"Late light on Cosmos Peaks, Dart Valley, Glenorchy." 1260mm x 430mm
( Repainted when I was not happy with the first version)
It’s a question I've been asked many times. “How can I paint in a confident style?” What people are really asking is how to be “painterly.” It's is a difficult one to answer.
I discovered early in my painting career that when looking around a gallery, it was the bold, confident work that really caught and held my interest. I think this was because it spoke about the joy of painting in an expansive, expressive way, rather than the more careful, studied styles, that to me, can tend to convey considerable patience, caution, and control.
I’m generalising of course. There are many painters who use a controlled approach and produce outstanding work, just as there are others who are painterly - even flamboyant and yet their paintings are not necessarily good. A good painting depends on so many things – the choice of subject, drawing, design, tones, colour, mood, lighting, originality, etc, as well as confidence. Confidence on its own is not enough.
So……. to get back to the question of how to establish a painterly style.
Firstly, you need good equipment.. Good quality LARGE brushes, artists quality paints with a good medium (I use Winsor and Newton Liquin Original medium), and a really nice surface to work on – Fredrix superfine synthetic canvas is good. A panel of MDF coated with one generous coat of gesso primer is also very good and much cheaper.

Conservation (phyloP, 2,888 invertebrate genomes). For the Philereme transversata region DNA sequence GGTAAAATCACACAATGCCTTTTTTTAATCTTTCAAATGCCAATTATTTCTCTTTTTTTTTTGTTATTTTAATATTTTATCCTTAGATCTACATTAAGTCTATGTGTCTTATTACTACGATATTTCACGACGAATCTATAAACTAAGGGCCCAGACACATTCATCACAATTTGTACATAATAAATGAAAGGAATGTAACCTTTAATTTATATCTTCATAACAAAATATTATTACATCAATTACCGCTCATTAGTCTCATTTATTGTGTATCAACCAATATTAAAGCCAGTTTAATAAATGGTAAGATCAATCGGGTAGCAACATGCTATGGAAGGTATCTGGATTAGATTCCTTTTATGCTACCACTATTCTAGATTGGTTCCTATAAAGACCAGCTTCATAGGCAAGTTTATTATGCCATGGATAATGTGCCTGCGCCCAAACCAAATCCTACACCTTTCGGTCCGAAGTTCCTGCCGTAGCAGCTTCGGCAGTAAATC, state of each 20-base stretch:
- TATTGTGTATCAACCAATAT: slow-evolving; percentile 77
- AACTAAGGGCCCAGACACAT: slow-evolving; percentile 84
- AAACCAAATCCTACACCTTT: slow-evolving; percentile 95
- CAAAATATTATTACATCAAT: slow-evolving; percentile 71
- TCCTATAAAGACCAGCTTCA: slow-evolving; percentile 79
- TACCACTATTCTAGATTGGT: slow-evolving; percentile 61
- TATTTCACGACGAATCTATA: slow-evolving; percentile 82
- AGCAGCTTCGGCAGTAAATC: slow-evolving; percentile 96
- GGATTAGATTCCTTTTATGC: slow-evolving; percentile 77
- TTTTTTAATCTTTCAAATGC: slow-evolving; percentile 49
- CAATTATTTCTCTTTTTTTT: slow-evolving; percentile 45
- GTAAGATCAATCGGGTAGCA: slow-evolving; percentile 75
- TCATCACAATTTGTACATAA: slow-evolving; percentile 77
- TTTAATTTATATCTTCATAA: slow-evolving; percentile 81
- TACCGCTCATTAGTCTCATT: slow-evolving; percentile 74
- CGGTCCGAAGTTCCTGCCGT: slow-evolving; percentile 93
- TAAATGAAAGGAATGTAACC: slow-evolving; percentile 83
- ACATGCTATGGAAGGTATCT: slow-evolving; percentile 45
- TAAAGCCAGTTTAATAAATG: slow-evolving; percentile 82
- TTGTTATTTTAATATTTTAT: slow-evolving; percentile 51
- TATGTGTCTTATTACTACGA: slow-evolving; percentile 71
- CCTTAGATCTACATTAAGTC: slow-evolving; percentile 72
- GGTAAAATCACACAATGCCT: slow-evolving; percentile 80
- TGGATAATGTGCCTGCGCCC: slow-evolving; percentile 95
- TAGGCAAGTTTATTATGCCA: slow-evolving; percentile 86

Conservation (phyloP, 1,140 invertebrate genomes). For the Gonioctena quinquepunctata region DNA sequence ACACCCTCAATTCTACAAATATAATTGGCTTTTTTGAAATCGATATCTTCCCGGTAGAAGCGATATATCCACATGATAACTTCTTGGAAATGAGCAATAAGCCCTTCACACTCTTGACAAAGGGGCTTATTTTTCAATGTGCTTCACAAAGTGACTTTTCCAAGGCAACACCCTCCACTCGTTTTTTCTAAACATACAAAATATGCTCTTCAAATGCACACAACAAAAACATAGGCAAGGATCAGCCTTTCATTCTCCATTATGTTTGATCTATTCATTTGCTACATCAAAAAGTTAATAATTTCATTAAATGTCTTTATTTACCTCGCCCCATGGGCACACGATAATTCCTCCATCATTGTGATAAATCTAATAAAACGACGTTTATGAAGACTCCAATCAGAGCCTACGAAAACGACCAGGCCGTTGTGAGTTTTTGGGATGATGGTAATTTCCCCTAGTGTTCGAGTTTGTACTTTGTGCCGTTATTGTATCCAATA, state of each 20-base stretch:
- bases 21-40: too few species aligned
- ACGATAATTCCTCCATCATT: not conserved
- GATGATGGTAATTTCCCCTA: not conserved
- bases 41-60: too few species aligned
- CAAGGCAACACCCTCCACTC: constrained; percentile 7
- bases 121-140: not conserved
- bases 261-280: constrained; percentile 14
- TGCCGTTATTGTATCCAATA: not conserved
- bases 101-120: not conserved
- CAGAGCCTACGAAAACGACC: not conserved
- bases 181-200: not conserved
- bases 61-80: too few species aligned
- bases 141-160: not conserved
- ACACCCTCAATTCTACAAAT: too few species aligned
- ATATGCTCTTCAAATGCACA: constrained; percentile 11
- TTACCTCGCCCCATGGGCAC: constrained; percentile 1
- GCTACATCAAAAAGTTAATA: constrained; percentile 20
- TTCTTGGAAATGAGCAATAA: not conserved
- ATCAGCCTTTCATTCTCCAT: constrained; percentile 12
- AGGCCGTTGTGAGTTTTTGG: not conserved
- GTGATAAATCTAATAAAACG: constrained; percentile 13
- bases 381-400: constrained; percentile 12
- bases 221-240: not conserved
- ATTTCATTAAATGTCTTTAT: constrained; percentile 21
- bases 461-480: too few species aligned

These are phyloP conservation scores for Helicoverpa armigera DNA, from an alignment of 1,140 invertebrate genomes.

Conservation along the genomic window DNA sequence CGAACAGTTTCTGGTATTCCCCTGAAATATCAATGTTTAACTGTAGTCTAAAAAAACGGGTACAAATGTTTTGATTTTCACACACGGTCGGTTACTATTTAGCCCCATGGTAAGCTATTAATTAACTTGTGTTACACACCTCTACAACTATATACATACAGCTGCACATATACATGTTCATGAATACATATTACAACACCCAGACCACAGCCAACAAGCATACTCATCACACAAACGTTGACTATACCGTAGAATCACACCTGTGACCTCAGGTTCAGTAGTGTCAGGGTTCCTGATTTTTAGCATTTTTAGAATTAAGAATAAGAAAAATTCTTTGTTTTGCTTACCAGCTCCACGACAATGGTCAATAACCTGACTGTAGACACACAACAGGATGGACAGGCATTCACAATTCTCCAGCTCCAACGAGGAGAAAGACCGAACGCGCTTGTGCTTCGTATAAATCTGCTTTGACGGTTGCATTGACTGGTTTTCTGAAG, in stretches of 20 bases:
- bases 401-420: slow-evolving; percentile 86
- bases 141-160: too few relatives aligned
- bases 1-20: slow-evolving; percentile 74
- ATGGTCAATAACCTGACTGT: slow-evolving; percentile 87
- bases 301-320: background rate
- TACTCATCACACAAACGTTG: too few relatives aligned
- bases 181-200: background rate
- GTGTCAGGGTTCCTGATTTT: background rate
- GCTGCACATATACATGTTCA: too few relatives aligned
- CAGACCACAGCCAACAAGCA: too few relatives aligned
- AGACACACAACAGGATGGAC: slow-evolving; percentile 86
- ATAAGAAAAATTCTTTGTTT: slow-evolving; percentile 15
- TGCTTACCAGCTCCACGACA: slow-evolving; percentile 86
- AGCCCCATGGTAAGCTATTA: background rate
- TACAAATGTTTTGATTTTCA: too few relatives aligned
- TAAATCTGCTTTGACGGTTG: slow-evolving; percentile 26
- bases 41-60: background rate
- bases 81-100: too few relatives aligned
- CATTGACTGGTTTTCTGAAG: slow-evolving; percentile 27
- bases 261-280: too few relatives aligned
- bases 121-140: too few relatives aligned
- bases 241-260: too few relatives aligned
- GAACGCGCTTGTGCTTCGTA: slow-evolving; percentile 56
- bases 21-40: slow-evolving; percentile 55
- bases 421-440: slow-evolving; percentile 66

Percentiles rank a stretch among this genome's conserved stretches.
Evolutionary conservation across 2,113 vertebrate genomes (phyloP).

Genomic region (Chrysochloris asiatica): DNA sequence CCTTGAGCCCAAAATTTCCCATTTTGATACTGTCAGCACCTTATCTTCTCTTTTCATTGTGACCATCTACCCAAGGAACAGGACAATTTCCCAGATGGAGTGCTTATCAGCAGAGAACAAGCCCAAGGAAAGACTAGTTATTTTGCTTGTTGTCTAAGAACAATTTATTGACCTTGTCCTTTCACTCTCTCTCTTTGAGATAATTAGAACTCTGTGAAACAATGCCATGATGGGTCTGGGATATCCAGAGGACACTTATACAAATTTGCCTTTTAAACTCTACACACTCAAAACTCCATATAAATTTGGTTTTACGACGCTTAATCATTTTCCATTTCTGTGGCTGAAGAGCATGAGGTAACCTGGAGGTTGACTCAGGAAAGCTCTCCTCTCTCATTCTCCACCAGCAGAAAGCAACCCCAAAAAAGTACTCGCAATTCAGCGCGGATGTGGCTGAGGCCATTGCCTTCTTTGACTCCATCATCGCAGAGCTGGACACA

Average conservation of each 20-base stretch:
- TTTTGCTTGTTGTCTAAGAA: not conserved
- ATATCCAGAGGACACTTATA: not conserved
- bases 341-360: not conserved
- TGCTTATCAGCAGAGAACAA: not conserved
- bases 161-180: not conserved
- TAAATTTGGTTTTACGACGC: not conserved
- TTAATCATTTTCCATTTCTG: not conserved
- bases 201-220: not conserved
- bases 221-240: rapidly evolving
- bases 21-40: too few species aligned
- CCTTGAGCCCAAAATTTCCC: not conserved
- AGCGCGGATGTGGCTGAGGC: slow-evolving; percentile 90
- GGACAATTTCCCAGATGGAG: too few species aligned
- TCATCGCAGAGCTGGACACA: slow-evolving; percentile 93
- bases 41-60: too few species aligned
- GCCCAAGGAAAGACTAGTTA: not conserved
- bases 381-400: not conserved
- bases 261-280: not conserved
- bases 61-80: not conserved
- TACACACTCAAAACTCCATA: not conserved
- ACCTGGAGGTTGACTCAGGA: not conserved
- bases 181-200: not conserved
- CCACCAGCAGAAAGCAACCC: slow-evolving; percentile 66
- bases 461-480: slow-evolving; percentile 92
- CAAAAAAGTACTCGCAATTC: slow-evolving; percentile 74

Then you need to gather every ounce of determination to not fiddle with the painting – apply the paint with large simple strokes and after each brushstroke is applied, don’t touch it again! I think it was the famous American painter, Emile Gruppe who said that every brushstroke in a painting should have a reason for being there. Obviously, you can’t go with that statement and continue to fiddle!
By nature I am very careful, perfectionist, almost the opposite of painterly - but also determined! Because of this, in my early years, I often decided to scrape off reasonably successful passages in a painting and do them a second or third time if I felt that they were not as free as I wished to be.
Now 45 years later, I still feel caution creeping up on me at times. I'm not sure I will ever be completely satisfied that I’ve achieved this carefree and yet controlled style that I’m chasing - but as they say, "Don’t worry about the destination – enjoy the journey."
By the way, two other things come to mind. The 45 years I mentioned is probably the biggest key. It’s all about
“ brush miles.” The more you paint, the more confident you will become. Also, when I decided to paint outdoors,
I discovered that there was simply not enough time in the day to fiddle. Time, lighting, the weather, and even just becoming tired called for a style that was appropriate to the situation.
So …this is your moment to pluck up courage, buy some no.12 long bristle brushes and get started.